An automated light switch, a temperature control system in an office building or a digital sign found in a school cafeteria, all of these have something in common, they can make a network vulnerable once connected to the Internet. The Internet of Things (IoT) presents a growing attack surface for bad actors who find ever more creative ways to exploit devices, be it ones in living rooms or used for businesses, namely building control systems.
The network is now the focal point for IoT security. The devices connect to the network and the network touches all data and workloads. This is how hackers can move laterally to compromise whatever systems and data are on the network. Through the network, users and devices can be authenticated, policies and rules put in place to control access and behavior and visibility can be increased to detect anomalies
IT professionals and security operations teams must adapt to this new reality if enterprise networks and sensitive data are to remain protected. The ever-increasing amount of connected IoT devices comes with an almost equal number of challenges:
- In enterprise environments, people connect these devices without always involving someone from IT. They see an open port and connect a device to it. As a result, enterprises often don’t know everything that’s on their networks.
- There’s a wide variety of innate security within them. Some are intended for enterprises while others are consumer-focused, but both types tend to come with much less in terms of security testing than a laptop, an iPad or another device that might be purchased by an IT department.
- They’re not well-monitored, such as temperature control systems found in an office conference room. As long as the devices are working with reasonable performance, most enterprises won’t notice if something goes wrong, as opposed to a laptop that has antivirus protection and other ways to detect intrusion.
- There’s a lack of visibility and security into the devices in what’s an increasingly distributed enterprise IT environment. Often the devices are deployed on the interior of the network, and, while some may be talking externally to a public cloud or other Internet-based systems, many only communicate internally to other systems on the network.
Security deployed around the network’s perimeter is blind to such communications unless the enterprise is watching the internal network. And many simply aren’t. If those devices are compromised, they become a launching pad into other parts of the network. The school district’s digital sign is proof-positive here.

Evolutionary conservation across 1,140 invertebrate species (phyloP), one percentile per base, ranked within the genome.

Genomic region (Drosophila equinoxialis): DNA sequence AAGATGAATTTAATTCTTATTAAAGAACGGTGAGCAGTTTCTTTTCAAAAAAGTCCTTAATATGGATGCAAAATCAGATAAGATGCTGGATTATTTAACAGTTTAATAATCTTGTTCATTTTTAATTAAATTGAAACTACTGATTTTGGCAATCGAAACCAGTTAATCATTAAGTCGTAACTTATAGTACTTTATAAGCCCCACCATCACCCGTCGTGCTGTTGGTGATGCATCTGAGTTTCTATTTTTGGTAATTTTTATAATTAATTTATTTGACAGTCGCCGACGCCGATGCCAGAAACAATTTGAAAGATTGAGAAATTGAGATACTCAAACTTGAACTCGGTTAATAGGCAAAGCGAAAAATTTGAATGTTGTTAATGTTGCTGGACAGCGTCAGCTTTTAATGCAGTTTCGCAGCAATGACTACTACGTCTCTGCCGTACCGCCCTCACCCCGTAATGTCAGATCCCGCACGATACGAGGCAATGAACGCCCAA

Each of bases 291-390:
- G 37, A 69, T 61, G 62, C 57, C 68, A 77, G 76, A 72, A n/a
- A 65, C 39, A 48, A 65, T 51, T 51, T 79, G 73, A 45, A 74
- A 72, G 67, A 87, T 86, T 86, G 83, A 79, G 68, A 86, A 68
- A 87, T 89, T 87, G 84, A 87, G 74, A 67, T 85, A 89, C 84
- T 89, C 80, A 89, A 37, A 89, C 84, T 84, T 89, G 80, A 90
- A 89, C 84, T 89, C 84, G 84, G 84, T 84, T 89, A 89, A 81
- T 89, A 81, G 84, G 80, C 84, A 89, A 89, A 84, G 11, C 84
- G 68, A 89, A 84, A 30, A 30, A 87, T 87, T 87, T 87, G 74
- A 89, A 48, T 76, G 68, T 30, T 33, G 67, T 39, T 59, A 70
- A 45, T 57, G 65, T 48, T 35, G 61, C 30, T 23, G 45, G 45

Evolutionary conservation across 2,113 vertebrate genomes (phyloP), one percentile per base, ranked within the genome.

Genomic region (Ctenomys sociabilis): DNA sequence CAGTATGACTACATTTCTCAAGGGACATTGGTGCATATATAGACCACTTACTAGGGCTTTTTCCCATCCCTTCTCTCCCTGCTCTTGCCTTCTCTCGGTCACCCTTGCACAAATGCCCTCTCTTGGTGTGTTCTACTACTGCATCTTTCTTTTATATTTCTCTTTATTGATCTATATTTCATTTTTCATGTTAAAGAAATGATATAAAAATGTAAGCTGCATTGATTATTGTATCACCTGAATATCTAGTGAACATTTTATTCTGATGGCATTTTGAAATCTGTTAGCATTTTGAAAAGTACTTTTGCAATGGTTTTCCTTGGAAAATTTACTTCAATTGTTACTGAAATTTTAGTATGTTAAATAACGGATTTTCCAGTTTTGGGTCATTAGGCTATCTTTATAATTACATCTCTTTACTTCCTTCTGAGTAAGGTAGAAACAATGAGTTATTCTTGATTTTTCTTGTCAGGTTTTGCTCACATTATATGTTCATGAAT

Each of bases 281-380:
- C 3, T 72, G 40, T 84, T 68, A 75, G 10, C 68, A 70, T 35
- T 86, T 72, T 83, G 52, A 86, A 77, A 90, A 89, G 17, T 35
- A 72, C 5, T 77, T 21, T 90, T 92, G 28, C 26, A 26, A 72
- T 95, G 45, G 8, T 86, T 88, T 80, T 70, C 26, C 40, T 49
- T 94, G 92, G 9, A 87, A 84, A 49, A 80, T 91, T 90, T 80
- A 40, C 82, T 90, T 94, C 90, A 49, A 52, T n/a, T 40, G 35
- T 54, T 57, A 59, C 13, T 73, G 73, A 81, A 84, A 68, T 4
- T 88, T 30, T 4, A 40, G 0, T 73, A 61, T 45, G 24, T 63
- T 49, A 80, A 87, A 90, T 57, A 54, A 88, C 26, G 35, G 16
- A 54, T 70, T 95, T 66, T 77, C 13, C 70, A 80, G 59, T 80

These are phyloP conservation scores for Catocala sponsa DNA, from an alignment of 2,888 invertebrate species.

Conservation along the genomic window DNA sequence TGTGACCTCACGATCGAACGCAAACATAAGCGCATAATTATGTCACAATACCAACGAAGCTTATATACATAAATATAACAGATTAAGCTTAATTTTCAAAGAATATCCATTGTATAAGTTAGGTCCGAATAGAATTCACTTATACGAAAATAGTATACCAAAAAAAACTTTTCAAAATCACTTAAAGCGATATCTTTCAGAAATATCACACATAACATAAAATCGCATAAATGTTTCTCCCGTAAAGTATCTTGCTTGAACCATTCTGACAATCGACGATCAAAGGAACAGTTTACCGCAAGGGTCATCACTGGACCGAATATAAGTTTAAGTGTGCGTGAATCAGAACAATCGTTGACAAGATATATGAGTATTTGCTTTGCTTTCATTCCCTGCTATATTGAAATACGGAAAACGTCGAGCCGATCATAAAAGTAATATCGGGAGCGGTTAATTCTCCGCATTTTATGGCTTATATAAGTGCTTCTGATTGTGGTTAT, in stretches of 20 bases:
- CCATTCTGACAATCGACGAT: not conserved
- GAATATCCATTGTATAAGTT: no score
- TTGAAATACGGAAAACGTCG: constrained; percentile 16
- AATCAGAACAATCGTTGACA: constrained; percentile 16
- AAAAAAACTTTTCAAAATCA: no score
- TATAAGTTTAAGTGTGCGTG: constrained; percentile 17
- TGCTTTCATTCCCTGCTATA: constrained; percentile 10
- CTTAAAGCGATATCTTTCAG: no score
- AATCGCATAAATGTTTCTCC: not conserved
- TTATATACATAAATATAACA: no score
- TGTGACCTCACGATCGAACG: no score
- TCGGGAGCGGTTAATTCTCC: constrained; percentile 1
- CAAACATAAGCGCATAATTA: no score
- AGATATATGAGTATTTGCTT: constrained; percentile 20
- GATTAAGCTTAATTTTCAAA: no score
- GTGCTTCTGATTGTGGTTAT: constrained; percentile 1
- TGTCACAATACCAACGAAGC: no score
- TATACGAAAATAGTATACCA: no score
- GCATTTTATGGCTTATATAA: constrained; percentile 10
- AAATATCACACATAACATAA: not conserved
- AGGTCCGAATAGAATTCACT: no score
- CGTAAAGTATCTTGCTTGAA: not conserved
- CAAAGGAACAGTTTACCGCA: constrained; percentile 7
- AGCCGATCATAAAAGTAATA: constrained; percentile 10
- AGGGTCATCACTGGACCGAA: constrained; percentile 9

The top IoT issue is that you shouldn’t rely on physical security to keep things off a network. There are many places in the wired network that are wide open, and there’s little network access control. There’s more control and authentication on the wireless side, but, even there, devices that are authenticated often get dropped into an internal VLAN and from there are uncontrolled.
Key steps that can be taken to better protect an enterprise network:
- Determine what the “thing” should be allowed to do on the network. IoT devices are static in nature; they do the same thing repeatedly and talk only to a single protocol or two. Determine what “good” behavior looks like for these devices.
- Monitor for abnormal behavior. If an enterprise sees a device operating outside of what’s normal, something’s probably wrong. Fortunately, because you followed step 1, you know what’s on the network, so tracking down a misbehaving device should be easy.
- Outlaw anonymous connections. Enterprises must know every device that’s connected, whether a laptop or a sprinkler controller.
- Use the network to enforce those rules. Many people don’t take this last step, but, without enforcement, polices mean little. If the cameras need to talk only to the network DVR, then use the network to allow only that behavior.
Key to the issue of IoT security as we look to the future is the growing need for security and networking folks to talk to one another. Making collaboration happen is easier said than done. In fact, the two groups can be adversarial, as they’re seeking different outcomes. Network operators are happy if all the network packets are flowing quickly with high availability and low latency — even if all those packets are carrying malicious traffic. The security group would probably be happiest if nothing flowed through the network at all.
The network plays a critical role in two areas: first, detecting when an attack is taking place, and second, responding to the attack by shutting down the device, limiting it or slowing it down. There’s much you can do with the network infrastructure. IT personnel will almost always want to depend on network firewalls for solving security problems, but don’t tend to use a firewall for every single switch port. The security capabilities must be built into the network itself.
That’ll mean cooperation between network and security groups. Because this is a cultural issue, it will need to start with high-level executives. That doesn’t necessarily mean both sides will report into the same structure. However, the security pros will have to determine what needs to be protected and the network folks will have to decide how to make it happen, all the way at the network edge where the devices connect.
Bringing IT and security groups together is a constant challenge, yet a necessary one to overcome. Without it, there will be more data breaches coming from a wider variety of things rather than end-user systems. HVAC controllers, TV screens, parking toll machines and other IoT devices will continue to be exploited by attackers seeking the easiest entry points into critical parts of the network. And, the IoT devices won’t be getting better from a security perspective anytime soon because many of the makers of these things aren’t focusing on that.
Written by Jon Green, CTO for Security, Aruba Networks, an HPE Company.